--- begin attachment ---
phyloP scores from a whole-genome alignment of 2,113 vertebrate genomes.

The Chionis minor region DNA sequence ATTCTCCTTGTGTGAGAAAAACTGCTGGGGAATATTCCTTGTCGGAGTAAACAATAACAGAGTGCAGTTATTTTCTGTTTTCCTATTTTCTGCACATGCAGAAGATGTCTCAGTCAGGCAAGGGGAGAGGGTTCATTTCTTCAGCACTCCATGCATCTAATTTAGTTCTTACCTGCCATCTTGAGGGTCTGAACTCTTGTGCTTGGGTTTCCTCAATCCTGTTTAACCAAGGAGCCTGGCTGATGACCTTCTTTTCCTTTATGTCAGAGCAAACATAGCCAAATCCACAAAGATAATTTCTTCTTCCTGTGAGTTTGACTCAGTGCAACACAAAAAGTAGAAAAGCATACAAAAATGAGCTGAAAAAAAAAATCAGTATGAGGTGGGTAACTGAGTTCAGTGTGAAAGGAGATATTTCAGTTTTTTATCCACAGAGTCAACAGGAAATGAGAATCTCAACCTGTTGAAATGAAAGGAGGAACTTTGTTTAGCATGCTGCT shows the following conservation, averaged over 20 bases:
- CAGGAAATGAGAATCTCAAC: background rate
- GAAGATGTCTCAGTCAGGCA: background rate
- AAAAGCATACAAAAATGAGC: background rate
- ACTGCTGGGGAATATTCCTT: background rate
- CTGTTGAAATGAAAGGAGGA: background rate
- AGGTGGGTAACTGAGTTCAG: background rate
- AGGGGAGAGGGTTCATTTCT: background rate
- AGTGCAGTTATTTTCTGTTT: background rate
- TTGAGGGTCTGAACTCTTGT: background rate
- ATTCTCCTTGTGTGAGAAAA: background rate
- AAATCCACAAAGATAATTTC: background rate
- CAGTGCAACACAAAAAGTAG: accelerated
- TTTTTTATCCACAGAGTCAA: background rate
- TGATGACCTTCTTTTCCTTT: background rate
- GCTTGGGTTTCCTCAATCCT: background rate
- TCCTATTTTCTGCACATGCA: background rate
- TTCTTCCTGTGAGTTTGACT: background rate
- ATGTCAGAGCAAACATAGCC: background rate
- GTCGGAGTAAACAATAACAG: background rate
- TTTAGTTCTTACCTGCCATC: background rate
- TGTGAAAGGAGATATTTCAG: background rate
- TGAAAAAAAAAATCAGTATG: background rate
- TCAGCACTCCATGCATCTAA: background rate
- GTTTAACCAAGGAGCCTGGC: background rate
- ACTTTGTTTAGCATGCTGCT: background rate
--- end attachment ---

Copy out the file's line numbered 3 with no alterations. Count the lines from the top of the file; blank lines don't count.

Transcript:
- CAGGAAATGAGAATCTCAAC: background rate